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Interrogating the stoppage time insanity of Sunday night's thriller at Red Bull Arena

Columbus will host the Cup Finals. The Red Bulls are going on vacation. How it happened defies delineation.

Bill Streicher-USA TODAY Sports

Yes, the Patriots-Broncos game would end a couple hours later and it was a pretty big deal. That's fair. But you can buy your Brock Osweiler cardboard cutout, Fathead, sex doll, and/or officially-licensed tea set later-- let's go back and figure out what the hell happened in the closing seconds at Red Bull Arena last night.

Yes, the first ninety minutes were not important. We're tossing all that down the memory hole.

I only want to talk about the last five minutes, when we were reminded in the most turbulent of ways that the ball is round, and that the game can change direction at any time.

Let's begin in the second minute of stoppage time, with the Red Bulls still needing two goals to stay alive.

90' +2: Dude! Gonzalo Veron comes up short...

  • Three Red Bulls touched the ball inside the eighteen-yard box. Two of them did so multiple times.
  • Somehow, midseason newcomer Veron got the ball at his feet at point-blank range.
  • In a parallel universe, the Red Bulls probably dink one between a few pairs of legs and score here.
  • PHUN PHACT: Last December, New York City sent Sal Zizzo, who begins this passage of play, to the Red Bulls in exchange for a loan deal for goalkeeper Ryan Meara.

90' +3: DUDE, Anatole Abang... scores? It's not over?!?

What a time to climb the ladder! We knew that the Red Bulls love to press, and they do so with confidence. It's been arguably their biggest strength under Jesse Marsch. But this was something else entirely.

Really, though, Bradley Wright-Phillips is definitely offside for the scoring header.

The officials either judged BWP to be sufficiently removed from the play in question, or they just didn't see it and are the generally crappy, stone-age, witless MLS refs with whom we're already duly acquainted.

Props to Crew SC's Michael Parkhurst for his behavior immediately following the goal. It's not like he isn't going to let the home team grab the ball and set it back up in the center circle, but he certainly does commit to making that process as annoying and time-wastey as possible.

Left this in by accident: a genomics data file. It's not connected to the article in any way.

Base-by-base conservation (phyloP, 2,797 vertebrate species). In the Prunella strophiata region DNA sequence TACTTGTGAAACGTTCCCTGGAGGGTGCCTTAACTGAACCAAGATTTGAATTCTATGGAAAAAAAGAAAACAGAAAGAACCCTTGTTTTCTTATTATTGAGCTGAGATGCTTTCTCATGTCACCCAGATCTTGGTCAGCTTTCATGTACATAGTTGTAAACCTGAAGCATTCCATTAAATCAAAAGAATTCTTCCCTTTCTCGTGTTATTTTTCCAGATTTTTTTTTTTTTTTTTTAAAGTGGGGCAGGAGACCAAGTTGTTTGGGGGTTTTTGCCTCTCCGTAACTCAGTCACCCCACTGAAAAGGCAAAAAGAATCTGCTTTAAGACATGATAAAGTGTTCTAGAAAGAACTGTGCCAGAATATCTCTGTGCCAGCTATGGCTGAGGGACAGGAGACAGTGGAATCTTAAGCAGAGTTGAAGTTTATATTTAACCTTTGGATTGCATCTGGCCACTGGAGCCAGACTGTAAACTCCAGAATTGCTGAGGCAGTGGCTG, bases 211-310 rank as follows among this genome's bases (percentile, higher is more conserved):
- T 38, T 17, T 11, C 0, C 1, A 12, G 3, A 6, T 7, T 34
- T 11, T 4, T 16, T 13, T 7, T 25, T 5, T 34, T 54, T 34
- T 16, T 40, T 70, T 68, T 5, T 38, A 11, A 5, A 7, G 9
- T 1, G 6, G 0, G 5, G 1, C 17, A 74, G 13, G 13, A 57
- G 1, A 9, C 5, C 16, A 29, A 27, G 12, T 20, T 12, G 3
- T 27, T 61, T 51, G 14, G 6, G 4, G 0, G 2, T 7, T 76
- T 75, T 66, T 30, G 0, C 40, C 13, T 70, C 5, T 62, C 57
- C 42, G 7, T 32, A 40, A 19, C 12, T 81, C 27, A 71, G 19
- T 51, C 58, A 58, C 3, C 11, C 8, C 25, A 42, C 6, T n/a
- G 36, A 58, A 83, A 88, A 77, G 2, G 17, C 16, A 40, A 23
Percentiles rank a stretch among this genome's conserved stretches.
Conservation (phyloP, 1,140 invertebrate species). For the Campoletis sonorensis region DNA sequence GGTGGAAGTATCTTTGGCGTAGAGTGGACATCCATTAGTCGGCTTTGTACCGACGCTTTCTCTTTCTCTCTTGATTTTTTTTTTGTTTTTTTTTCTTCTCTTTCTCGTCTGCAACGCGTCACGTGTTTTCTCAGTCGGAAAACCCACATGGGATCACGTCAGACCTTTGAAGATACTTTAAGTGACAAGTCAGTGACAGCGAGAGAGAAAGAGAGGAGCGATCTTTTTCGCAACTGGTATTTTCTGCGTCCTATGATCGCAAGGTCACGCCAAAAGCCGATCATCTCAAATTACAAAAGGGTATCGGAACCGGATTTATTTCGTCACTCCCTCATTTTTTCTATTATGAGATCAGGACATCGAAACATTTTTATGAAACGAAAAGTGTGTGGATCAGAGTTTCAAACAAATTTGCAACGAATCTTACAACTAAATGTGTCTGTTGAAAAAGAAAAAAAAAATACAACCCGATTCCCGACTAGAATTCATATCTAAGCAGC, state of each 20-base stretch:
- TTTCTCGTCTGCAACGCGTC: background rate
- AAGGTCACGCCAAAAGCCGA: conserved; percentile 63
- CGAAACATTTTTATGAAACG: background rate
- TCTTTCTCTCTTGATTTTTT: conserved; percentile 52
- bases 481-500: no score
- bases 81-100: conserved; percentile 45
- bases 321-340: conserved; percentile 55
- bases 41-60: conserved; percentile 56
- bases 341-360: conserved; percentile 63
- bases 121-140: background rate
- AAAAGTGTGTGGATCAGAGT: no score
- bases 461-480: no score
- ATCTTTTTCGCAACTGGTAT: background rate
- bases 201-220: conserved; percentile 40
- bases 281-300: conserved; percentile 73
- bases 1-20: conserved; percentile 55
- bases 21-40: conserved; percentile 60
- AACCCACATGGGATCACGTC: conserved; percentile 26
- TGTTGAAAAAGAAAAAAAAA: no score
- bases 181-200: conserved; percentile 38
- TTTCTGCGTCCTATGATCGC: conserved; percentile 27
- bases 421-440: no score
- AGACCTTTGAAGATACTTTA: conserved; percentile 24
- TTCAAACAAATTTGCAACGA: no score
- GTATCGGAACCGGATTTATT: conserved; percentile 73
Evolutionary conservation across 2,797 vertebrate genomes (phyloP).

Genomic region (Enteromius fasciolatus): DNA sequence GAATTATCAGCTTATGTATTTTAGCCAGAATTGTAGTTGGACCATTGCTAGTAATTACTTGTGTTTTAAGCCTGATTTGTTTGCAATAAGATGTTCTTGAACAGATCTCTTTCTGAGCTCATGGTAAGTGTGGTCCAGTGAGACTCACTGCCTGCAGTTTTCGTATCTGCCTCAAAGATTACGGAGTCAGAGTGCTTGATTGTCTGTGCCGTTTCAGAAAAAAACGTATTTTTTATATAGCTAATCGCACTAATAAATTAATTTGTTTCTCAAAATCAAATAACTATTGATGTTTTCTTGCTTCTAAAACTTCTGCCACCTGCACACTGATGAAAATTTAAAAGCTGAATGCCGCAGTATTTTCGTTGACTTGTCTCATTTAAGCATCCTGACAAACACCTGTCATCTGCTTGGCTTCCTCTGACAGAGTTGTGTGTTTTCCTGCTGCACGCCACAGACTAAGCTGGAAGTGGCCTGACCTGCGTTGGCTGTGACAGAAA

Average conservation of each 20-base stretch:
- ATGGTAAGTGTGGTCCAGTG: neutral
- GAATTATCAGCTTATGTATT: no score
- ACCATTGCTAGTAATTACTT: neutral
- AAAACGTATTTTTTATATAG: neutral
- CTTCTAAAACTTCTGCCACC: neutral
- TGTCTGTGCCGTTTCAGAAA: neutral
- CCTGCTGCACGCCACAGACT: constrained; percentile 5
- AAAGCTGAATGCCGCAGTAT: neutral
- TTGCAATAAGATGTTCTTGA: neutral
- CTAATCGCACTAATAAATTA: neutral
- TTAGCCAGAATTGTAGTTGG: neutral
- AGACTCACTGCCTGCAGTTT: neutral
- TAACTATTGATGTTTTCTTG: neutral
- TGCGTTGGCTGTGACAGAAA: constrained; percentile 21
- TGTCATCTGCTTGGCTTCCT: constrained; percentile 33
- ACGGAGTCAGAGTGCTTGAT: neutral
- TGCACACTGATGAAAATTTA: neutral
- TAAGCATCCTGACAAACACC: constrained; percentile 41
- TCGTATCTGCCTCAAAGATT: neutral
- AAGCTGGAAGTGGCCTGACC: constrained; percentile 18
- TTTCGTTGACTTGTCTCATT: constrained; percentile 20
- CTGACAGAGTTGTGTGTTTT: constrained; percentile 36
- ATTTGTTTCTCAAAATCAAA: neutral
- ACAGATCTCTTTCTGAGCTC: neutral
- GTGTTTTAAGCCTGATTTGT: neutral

Is there an award for trolling someone just by standing a certain way? This kind of kinesthethic control might not earn a man another national team call-up on its own, but it's the kind of performance that, at the very least, deserves a Golden Globe nomination.


What did Chubbs Peterson say to Happy Gilmore? Just taaaaaaaaap it in. Just tap it in! Tap-tap-tap-a-roo.

Well. As I watched this game on the television while streaming Patriots-Broncos on my computer, my mind was pregnant with but a single thought:

Brock Osweiler would have scored that.

Clearly -- based on some unseen karmic debt coming back for collection, no doubt -- the Red Bulls' luck had run out. This was probably as close as MLS can hope to come to a Kun-Aguero-against-QPR mega-finish in this lifetime. Considering that, even the NYCFC faithful likely would have felt a strange jolt of excitement if a second goal had come tumbling in at the death. It wouldn't have won the game for the Red Bulls, after all. Not right away.

But think of it this way: how terrible would it have been to see two goals in added time, followed by two fifteen-minute extra time periods and perhaps a penalty shootout awash in ridiculous drama, all before a downright vacant Red Bull Arena?

Frankie Hejduk would have popped all his remaining blood vessels.

Hopefully, when the book on this season is printed, bound, shipped, and dropped at your door by an aerial drone, we'll only remember what happened on the field, and not what wasn't happening in the seats around it.

Because, damn, no matter which team you support, that finish deserved a louder roar than Red Bull Arena could manage.

Last year around this time, Red Bull fans' rallying cry was, in honor of ousted gaffer Mike Petke, "LEGENDS DESERVE BETTER." That was a true statement then, and it still is now. But shouldn't that apply to legendary endings as well?